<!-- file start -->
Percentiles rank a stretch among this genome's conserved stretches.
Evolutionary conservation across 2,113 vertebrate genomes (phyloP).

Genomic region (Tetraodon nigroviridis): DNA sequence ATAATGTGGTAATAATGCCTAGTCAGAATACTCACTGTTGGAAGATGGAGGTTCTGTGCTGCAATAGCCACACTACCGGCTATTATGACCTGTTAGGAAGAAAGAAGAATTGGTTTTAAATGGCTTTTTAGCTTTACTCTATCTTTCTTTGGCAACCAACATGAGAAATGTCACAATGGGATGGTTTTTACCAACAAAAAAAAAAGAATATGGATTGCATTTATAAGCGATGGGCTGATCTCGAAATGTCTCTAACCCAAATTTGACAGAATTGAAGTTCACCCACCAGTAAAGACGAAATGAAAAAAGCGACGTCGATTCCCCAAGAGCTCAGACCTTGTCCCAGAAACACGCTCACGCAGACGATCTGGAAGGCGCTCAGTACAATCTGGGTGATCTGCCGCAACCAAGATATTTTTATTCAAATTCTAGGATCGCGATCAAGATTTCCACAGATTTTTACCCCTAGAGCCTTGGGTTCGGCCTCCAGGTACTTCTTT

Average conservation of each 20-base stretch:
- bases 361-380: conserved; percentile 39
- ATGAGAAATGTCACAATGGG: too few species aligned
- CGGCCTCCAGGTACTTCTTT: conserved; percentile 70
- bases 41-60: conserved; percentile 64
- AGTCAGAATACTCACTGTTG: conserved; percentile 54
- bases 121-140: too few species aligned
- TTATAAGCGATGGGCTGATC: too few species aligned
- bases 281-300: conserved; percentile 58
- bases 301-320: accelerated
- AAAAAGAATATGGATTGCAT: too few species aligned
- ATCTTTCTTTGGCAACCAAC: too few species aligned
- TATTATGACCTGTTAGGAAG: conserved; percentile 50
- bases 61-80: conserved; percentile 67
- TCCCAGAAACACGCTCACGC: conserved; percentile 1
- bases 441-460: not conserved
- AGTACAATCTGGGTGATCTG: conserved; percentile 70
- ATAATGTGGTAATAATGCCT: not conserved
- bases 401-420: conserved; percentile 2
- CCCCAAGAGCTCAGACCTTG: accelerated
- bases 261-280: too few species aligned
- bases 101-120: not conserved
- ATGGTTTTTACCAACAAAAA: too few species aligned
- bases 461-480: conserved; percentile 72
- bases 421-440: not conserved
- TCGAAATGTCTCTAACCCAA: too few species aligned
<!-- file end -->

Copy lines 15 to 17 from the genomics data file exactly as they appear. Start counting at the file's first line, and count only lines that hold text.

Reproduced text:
- ATCTTTCTTTGGCAACCAAC: too few species aligned
- TATTATGACCTGTTAGGAAG: conserved; percentile 50
- bases 61-80: conserved; percentile 67